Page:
Thiotepa-Clofarabine-Busulfan With Allogeneic Stem Cell Transplant for High Risk Malignancies
Information source: M.D. Anderson Cancer Center
Information obtained from ClinicalTrials.gov on February 07, 2013
Link to the current ClinicalTrials.gov record.
Condition(s) targeted: Stem Cell Transplantation; Leukemia; Lymphoma
Intervention: Thiotepa (Drug); Clofarabine (Drug); Busulfan (Drug); Allogeneic Stem Cell Transplantation (Procedure); Thymoglobulin (ATG) (Drug); G-CSF (Filgrastim) (Drug)
Phase: Phase 2
Sponsored by: M.D. Anderson Cancer Center
Official(s) and/or principal investigator(s):
Laura L. Worth, MD, PhD, Principal Investigator, Affiliation: UT MD Anderson Cancer Center
Laura L. Worth, MD, PhD, Phone: 713-792-6620
The goal of this clinical research study is to learn if thiotepa, busulfan, and clofarabine,
when given before an allogeneic (bone marrow , blood, or cord blood cells) or haploidentical
(bone marrow) stem cell transplantation can help to control cancers of the bone marrow and
lymph node system. The safety of this treatment will also be studied.
Official title: Thiotepa-Clofarabine-Busulfan With Allogeneic Stem Cell Transplant for High Risk Malignancies
Study design: Endpoint Classification: Safety/Efficacy Study, Intervention Model: Single Group Assignment, Masking: Open Label, Primary Purpose: Treatment
Primary outcome: Relapse-free Survival Rate
The Study Drugs:
Thiotepa and busulfan are designed to bind to DNA (genetic material of cells), which may
cause cancer cells to die. They are commonly used in stem cell transplants.
Clofarabine is designed to interfere with the growth and development of cancer cells.
Study Drug Administration:
If you are found to be eligible to take part in this study, you will begin receiving the
study drugs before you receive the stem cell transplant.
On Day - 8 (8 days before you receive the stem cell transplant), you will receive thiotepa
through a central venous catheter (CVC) over 2 hours. A CVC is a sterile, flexible tube that
will be placed into a large vein while you are under local anesthesia. Your doctor will
explain this procedure to you in more detail, and you will be required to sign a separate
consent form for this procedure.
On Day - 7, you will receive busulfan through a CVC. This dose of busulfan is a low level
"test" dose to check how your blood levels change over time. This information will be used
to decide the next dose level of busulfan.
Blood (about 1 teaspoon each time) will be drawn 6-11 times total over Days - 7 and -5 for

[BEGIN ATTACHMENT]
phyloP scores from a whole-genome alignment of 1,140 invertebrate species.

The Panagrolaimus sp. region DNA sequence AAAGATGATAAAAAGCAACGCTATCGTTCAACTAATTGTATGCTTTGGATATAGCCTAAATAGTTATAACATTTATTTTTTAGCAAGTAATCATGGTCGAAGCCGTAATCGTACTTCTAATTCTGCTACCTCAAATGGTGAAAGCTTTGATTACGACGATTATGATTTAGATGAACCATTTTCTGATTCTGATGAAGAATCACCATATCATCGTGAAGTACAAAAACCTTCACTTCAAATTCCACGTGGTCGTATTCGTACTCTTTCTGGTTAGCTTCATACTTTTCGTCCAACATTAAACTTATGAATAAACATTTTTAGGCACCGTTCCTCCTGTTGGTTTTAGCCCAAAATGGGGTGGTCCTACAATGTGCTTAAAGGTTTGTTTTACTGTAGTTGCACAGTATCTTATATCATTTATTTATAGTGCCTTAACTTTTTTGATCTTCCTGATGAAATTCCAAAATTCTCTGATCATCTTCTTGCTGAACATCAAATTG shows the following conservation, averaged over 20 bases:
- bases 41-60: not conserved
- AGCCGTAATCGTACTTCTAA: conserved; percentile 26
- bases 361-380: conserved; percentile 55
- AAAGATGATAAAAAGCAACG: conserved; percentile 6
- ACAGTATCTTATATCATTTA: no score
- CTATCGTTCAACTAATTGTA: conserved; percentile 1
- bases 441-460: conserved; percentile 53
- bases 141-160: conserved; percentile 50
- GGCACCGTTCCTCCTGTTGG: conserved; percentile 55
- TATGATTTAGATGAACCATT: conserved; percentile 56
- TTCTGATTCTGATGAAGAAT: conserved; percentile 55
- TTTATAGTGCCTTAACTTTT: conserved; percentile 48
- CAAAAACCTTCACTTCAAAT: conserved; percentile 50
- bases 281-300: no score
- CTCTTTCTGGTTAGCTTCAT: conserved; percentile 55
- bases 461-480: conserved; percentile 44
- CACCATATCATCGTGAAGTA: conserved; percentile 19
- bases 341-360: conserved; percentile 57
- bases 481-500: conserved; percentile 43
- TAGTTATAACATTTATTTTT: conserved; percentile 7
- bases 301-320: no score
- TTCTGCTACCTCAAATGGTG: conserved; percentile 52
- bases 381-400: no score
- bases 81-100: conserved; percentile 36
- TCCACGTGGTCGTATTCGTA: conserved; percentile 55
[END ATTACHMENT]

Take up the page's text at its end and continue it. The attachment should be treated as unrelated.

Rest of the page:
pharmacokinetic (PK) testing. PK testing measures the amount of busulfan in the body at
different time points. This PK testing will be done to find the dose of busulfan needed for
your body size on the other days that you receive busulfan. A heparin lock line will be
placed in a vein to lower the number of needed sticks performed for draws. If you cannot
have the blood level tests performed for any reason, you will receive the standard busulfan
On Days - 6, -5, -4, and -3, you will receive clofarabine through a CVC over 1 hour.
On Days - 5, -4, and -3, you will receive busulfan through a CVC over 3 hours.
On Days - 4 and -3 you will also receive antithymocyte globulin (ATG) by vein over 4 hours.
This will help to reduce the risk of your body rejecting the transplant. If your transplant
will involve haploidentical stem cells, you will not receive ATG on Days - 4 and -3.
On Days - 2 and -1, you will "rest," which means you will not be given any drugs, but your
CVC will remain in place.
Stem Cell Transplant:
On Day 0, you will have an allogeneic or haploidentical stem cell transplant through the
CVC. Allogeneic stem cells come from a donor whose cells closely match your own cells.
Haploidentical stem cells come from a donor whose cells do not match your own cells as
closely, but they are specially processed to help prevent graft versus host disease (GVHD).
Receiving stem cells is similar to receiving a blood transfusion. The time required to
receive the stem cells will depend on the type of cells you are receiving. Receiving cord
blood stem cells can take several minutes. Receiving bone marrow and blood stem cells may
take several hours.
You will receive G-CSF (filgrastim) (which helps to produce white blood cells) as an
injection under the skin once a day, starting 1 week after the transplant, until your blood
cell levels return to normal.
You will receive drugs (mycophenolate mofetil (MMF), tacrolimus and/or methotrexate) to help
prevent side effects, such as GVHD. You will receive methylprednisolone if you develop GVHD.
You will stay in the hospital for about 4 weeks after the stem cell transplantation.
If you had a haploidentical stem cell transplant, on Days 3 and 4 after your stem cell
transplant, you will receive cyclophosphamide through a CVC over 30-60 minutes. Mesna will
be given by vein at the same time you are given each dose of cyclophosphamide, to help
protect your bladder from bleeding.